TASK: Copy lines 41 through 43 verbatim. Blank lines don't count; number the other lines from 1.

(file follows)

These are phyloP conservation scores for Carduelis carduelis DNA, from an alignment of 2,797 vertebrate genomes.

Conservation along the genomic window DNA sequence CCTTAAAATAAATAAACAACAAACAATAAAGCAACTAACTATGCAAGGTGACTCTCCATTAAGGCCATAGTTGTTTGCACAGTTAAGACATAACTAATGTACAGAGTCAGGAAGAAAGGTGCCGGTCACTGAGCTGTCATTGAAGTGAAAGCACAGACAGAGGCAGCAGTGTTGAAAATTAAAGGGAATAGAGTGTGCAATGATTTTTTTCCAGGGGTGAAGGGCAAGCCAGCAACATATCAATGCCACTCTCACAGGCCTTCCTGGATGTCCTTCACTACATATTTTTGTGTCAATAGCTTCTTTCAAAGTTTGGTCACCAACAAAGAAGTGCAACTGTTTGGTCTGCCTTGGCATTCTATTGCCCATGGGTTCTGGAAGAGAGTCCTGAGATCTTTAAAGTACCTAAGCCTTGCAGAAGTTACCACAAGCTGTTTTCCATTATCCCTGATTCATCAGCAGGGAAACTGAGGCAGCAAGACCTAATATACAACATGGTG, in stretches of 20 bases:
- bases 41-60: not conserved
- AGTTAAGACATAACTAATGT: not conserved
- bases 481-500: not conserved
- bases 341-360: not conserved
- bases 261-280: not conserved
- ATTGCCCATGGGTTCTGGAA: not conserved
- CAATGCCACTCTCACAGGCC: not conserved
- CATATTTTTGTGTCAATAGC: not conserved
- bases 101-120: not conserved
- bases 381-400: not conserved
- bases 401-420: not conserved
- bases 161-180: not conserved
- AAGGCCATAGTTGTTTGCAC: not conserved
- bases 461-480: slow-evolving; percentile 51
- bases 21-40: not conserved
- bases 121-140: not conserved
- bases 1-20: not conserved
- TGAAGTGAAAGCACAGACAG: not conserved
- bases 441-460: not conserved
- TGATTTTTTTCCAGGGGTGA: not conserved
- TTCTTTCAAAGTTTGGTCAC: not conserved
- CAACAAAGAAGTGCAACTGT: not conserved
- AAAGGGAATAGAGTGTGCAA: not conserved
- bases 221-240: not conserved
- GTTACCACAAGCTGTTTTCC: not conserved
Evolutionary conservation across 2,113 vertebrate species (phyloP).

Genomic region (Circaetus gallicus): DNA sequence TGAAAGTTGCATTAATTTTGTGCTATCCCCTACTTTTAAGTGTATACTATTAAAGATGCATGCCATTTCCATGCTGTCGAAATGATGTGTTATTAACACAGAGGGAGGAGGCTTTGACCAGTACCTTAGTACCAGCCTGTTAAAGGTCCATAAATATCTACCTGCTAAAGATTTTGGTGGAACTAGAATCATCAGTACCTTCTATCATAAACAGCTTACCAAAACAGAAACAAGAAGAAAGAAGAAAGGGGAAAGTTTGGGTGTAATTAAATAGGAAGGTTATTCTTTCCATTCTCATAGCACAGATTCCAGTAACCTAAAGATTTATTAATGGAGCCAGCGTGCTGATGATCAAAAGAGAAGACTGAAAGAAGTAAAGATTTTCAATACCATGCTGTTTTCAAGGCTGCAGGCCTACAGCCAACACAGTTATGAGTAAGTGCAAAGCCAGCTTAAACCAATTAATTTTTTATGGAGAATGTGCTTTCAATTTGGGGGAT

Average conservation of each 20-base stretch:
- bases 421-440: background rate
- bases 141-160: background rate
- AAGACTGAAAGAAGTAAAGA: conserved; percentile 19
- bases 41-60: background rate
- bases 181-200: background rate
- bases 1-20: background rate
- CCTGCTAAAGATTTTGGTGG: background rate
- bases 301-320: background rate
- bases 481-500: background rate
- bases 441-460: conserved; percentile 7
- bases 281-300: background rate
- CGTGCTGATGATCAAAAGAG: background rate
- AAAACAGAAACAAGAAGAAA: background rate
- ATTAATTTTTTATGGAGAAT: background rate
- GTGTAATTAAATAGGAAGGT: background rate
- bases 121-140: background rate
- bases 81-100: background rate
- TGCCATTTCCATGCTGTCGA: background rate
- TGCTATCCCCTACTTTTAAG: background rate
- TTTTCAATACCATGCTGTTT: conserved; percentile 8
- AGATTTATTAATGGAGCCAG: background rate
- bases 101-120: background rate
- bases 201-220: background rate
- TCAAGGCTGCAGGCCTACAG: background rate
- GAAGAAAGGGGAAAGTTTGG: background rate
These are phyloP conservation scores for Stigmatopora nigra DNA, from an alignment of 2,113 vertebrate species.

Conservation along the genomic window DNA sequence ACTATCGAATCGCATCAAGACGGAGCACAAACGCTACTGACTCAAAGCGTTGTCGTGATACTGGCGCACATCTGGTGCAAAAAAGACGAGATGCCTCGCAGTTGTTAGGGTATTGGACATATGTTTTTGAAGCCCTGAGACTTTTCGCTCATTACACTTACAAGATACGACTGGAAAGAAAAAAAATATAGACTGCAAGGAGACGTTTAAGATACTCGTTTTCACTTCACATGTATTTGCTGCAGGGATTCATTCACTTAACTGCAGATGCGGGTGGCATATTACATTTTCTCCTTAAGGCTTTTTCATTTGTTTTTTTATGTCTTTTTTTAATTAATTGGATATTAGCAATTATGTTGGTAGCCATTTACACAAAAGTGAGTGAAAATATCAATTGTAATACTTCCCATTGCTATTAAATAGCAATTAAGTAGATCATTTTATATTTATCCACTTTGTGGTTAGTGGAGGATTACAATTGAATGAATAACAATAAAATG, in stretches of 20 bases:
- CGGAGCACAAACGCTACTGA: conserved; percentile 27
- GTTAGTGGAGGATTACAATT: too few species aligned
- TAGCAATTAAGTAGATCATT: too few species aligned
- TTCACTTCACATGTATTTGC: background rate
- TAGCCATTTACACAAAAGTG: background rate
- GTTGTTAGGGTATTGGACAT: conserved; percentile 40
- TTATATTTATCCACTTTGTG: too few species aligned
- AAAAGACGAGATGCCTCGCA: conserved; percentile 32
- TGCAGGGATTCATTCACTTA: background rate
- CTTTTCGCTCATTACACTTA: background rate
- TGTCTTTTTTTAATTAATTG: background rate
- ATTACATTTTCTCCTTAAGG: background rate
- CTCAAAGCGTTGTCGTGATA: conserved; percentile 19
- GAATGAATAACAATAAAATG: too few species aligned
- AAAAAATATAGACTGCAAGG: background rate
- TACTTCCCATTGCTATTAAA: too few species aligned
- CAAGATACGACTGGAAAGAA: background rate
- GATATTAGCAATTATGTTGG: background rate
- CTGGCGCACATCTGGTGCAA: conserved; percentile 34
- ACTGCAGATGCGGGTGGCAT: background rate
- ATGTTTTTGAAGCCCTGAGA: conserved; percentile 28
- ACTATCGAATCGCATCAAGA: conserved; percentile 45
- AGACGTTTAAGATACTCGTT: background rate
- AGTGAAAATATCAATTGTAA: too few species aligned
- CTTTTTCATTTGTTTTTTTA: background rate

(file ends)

- bases 281-300: background rate
- CGTGCTGATGATCAAAAGAG: background rate
- AAAACAGAAACAAGAAGAAA: background rate